Read More →

The real enemy of aloha is uncertainty

As Hawaii’s coronavirus predicament drags on, the real enemy of aloha has become uncertainty. It is at the root of our economic woes, policy disagreements and growing cultural divides. Why are some businesses treated differently than others? When will we be able to return to normal? Are any of these restrictions

Read More →

COVID-19 meets its match: UH football

University of Hawaii photo If there is one thing more powerful than COVID-19, apparently it’s a winning football team. Just a day after Gov. David Ige extended his coronavirus state of emergency for two more months, the University of Hawaii Rainbow Warriors football team played an exciting nationally televised home

Read More →

Toilet paper shortage? Government interference strikes again

If you’ve found yourself at the store lately trying to grab the last of the toilet paper before the supply runs out, you’ve probably wondered how we could be in this situation again. In some ways, this crisis reminds me of Hawaii’s shortage of healthcare capacity, in which government policy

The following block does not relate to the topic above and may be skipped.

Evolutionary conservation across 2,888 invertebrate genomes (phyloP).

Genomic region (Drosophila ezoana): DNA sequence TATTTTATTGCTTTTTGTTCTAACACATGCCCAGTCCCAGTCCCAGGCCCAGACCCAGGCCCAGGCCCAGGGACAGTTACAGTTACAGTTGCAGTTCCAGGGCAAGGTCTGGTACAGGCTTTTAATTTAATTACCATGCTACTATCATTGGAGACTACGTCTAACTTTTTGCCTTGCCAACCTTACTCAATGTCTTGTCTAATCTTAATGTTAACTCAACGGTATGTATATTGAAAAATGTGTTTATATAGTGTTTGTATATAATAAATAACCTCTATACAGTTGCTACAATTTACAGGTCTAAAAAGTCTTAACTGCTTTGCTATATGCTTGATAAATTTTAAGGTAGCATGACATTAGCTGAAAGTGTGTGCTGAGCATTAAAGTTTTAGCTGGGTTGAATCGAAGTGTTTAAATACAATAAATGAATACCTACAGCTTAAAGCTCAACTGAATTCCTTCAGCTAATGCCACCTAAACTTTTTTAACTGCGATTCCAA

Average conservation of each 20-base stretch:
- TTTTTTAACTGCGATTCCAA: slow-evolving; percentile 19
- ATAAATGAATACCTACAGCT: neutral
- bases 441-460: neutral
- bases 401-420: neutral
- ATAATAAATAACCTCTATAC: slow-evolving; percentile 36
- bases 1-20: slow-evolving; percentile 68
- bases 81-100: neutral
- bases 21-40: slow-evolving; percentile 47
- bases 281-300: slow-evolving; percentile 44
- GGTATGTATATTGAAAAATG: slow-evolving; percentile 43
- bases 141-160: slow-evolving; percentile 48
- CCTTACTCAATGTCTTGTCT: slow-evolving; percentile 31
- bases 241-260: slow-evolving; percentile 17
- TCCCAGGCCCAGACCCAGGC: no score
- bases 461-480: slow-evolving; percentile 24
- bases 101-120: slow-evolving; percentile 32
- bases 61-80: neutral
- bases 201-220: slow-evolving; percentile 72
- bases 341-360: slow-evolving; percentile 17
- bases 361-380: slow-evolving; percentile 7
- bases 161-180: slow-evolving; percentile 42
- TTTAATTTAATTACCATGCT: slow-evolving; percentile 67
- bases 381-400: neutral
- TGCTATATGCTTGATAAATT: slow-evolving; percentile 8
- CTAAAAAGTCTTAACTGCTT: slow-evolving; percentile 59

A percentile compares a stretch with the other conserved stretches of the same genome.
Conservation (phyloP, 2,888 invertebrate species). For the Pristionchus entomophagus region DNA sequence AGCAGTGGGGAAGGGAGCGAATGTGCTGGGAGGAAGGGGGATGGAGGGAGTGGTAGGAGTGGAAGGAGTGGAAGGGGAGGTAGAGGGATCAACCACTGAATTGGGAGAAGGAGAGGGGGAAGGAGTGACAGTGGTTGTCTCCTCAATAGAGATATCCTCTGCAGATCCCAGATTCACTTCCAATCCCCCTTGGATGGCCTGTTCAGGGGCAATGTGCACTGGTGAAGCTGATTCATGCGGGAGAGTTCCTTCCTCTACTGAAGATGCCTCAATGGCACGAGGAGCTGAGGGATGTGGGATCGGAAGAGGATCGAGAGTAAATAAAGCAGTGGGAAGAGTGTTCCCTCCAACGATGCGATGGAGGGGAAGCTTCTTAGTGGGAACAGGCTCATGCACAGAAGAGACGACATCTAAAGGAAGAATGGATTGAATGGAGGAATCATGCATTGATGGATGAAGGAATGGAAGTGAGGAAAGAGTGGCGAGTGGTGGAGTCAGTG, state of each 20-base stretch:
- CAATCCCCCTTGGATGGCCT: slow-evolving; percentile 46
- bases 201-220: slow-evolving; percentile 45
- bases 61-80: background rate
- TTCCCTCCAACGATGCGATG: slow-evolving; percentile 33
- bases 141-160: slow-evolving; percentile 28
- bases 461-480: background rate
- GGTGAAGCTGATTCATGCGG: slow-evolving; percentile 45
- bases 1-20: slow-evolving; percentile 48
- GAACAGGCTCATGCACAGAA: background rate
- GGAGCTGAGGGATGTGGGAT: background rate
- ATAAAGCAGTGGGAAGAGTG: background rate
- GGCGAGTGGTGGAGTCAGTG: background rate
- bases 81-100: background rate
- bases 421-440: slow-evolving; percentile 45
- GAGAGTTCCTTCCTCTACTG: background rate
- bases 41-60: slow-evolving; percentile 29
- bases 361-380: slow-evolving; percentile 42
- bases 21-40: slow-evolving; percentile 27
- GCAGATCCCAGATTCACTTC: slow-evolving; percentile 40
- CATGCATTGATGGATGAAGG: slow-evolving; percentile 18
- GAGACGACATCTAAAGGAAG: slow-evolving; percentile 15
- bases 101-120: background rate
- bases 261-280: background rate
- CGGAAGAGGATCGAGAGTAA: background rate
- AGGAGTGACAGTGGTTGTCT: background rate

Read More →

Jones Act apologists build straw man around China threat

Apologists for the Jones Act would like you to believe that the protectionist federal maritime law is the only thing stopping China from taking over American shipping. The truth is that China loves the Jones Act. In fact, the Jones Act — which requires goods carried between U.S. ports to be on ships that

Read More →

What we ‘need’ is to fix Hawaii’s healthcare laws

Throughout Hawaii’s declared public health emergency over the past 18 months, many of the rules and orders issued have been less about the disease in question and more about reducing stress on our state’s public health services. But if the surge in COVID-19 cases is overwhelming our healthcare capacity, shouldn’t we

Read More →